(Adds CEO comment on peak sales potential)
COPENHAGEN, Feb 22 (Reuters) - Danish biotech drugmaker Genmab expects sales of Darzalex, used to fight cancer in bone marrow, to surpass $1 billion this year to become a blockbuster drug, the company said on Wednesday.
The strong performance of Darzalex, which is currently approved to treat multiple myeloma, prompted six upward revisions to the company's revenue and operating profit guidance for its 2016 financial year.
The $1 billion a year required to achieve blockbuster is now in sight, with net sales of Darzalex -- approved in November 2015 and is marketed by Johnson & Johnson (J&J) -- expected to reach between $1.1 billion and $1.3 billion this year, up from $572 million in 2016, Genmab said.
Analyst expectations, on average, are for Darzalex to generate as much as $1.18 billion in revenue this year and $2.53 billion by 2020, according to data from Thomson Reuters Cortellis.
Shares in the Danish company have surged by more than 3,200 percent in the past five years as it has morphed from a cash-burning operation into a profitable business with actual drugs on the market.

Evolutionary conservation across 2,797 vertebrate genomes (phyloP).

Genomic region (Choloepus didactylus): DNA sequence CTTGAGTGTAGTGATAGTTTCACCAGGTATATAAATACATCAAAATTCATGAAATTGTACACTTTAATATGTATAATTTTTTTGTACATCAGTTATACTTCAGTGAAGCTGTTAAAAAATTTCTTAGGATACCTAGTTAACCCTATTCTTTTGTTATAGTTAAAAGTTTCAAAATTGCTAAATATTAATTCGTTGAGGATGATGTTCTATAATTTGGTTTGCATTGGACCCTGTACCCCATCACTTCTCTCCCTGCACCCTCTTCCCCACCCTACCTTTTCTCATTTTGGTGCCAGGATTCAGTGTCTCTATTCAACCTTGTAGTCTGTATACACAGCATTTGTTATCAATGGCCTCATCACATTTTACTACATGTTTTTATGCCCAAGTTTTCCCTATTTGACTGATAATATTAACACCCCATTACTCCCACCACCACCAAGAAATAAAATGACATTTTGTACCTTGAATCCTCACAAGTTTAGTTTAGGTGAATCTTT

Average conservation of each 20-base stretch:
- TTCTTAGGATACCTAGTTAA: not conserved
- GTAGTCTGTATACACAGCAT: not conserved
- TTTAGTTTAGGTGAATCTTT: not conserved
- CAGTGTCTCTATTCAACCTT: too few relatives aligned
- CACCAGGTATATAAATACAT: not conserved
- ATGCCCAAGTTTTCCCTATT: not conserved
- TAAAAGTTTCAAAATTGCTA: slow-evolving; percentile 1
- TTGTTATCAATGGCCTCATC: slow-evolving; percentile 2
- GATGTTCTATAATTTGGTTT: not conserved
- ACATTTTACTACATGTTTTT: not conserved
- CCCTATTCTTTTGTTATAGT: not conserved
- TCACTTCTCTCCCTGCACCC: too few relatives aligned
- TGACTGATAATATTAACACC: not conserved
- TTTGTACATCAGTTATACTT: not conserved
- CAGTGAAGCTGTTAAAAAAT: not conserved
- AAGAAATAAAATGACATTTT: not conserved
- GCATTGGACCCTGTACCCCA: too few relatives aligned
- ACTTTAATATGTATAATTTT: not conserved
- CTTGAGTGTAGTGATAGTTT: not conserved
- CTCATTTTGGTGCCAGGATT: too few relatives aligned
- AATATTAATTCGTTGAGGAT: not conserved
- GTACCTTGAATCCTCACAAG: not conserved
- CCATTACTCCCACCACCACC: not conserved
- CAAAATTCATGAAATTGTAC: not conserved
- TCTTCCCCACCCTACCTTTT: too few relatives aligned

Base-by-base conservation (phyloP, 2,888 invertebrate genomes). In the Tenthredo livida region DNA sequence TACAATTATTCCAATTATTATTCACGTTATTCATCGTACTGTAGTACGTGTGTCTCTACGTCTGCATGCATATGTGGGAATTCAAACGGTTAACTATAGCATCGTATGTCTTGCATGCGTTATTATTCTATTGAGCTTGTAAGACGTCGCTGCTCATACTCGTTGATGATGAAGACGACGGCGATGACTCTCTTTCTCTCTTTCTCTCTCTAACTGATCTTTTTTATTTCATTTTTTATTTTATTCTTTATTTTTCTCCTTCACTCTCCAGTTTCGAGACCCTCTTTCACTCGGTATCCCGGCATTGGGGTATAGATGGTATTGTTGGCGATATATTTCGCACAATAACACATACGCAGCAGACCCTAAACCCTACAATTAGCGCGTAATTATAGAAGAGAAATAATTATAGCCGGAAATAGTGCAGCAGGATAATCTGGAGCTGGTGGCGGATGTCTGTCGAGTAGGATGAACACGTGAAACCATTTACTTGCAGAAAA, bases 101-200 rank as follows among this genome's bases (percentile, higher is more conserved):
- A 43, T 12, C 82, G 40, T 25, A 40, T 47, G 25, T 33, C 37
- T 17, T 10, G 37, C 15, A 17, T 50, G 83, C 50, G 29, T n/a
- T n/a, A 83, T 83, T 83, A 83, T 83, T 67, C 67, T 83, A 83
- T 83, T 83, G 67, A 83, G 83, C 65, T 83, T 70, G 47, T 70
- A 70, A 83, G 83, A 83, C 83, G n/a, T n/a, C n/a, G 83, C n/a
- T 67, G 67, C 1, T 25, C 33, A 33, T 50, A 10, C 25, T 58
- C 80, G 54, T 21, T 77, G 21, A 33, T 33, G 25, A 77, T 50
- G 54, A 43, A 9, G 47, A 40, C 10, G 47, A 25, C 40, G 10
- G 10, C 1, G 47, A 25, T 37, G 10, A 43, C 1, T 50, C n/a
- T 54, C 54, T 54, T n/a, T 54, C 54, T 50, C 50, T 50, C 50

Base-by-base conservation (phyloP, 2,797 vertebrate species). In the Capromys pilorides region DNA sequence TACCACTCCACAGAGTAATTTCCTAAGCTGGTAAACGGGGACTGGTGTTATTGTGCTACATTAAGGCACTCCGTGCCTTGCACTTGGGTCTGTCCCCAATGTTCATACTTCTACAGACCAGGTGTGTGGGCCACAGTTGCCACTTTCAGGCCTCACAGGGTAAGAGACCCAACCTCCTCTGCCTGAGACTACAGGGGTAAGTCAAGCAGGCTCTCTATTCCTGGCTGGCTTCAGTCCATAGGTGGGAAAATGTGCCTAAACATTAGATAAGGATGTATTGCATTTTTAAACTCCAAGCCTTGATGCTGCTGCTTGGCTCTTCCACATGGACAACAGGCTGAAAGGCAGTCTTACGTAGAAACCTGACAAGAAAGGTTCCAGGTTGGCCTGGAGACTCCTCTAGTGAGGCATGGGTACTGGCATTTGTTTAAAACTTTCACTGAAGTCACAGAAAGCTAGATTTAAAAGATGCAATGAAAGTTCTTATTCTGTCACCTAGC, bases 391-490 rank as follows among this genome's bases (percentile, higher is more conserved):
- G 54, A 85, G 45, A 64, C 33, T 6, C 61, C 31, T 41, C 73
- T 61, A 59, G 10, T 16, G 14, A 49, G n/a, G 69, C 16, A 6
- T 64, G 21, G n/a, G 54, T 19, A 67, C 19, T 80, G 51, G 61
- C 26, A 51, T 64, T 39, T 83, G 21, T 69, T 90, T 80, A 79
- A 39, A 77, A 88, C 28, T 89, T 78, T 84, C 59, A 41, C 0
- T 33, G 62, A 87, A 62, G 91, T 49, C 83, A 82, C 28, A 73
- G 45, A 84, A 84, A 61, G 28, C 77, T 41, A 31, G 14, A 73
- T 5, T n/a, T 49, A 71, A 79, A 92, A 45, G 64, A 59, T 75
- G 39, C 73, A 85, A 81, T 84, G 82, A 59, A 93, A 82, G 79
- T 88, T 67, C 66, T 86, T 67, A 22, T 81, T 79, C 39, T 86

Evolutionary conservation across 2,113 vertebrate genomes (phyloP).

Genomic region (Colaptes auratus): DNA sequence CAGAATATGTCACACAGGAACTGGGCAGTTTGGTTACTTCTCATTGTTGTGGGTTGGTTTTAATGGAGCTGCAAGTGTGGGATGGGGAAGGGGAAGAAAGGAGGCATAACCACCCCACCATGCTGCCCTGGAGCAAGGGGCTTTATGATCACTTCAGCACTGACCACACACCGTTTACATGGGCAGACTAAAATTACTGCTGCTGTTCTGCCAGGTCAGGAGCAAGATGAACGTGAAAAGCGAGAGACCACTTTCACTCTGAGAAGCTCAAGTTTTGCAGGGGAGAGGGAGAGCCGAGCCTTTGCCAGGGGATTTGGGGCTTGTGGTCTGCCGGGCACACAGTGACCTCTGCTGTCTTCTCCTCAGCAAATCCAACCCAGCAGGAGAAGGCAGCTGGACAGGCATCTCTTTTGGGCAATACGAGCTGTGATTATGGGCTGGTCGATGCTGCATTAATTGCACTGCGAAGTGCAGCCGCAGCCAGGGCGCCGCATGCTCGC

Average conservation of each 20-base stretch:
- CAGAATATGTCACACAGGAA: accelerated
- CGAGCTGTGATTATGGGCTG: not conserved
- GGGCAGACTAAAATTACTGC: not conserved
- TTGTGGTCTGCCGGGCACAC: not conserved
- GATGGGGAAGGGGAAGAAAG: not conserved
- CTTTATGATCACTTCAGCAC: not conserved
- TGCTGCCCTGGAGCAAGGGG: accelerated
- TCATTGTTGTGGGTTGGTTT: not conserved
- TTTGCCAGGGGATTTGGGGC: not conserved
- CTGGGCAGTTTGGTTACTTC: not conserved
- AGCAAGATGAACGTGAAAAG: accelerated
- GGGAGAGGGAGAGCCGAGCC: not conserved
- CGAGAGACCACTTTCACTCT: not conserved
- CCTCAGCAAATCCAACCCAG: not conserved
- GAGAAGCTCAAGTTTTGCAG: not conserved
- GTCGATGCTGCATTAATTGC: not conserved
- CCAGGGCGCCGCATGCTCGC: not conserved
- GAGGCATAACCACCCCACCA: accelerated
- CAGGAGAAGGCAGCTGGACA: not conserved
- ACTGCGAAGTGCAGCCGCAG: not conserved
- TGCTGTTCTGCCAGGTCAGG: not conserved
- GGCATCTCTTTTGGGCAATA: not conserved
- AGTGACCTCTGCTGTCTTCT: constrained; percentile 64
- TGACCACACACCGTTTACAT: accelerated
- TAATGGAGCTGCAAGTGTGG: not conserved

Genmab receives tiered royalties from J&J on its sales and expects to receive Darzalex royalties of between 930 million Danish crowns and 1,100 million crowns ($132 million-$156 million) and 800 million crowns in milestone payments this year.
Operating income for 2016 came in at 1.1 billion crowns and is expected in the range of 900-1,100 million crowns in 2017.
With a market capitalisation of $12 billion, Genmab is Europe's second-biggest biotech company behind Actelion , although both still lag well behind the likes of U.S. groups Gilead, Amgen and Celgene.
However, Genmab's chief executive Jan van de Winkel believes that Darzalex has the potential to achieve peak annual sales as high as $13 billion if the drug is approved for a wider range of cancers.
"It could work in other blood cancers as well as in solid tumours. So that means $13 billion potential if it would work in all the indications," van de Winkel told Reuters.
He acknowledged that $13 billion would be the most rosy scenario but said that Darzalex could "definitely" achieve more than $9 billion. ($1 = 7.0497 Danish crowns)
Reporting by Stine Jacobsen; Editing by Elaine Hardcastle and David Goodman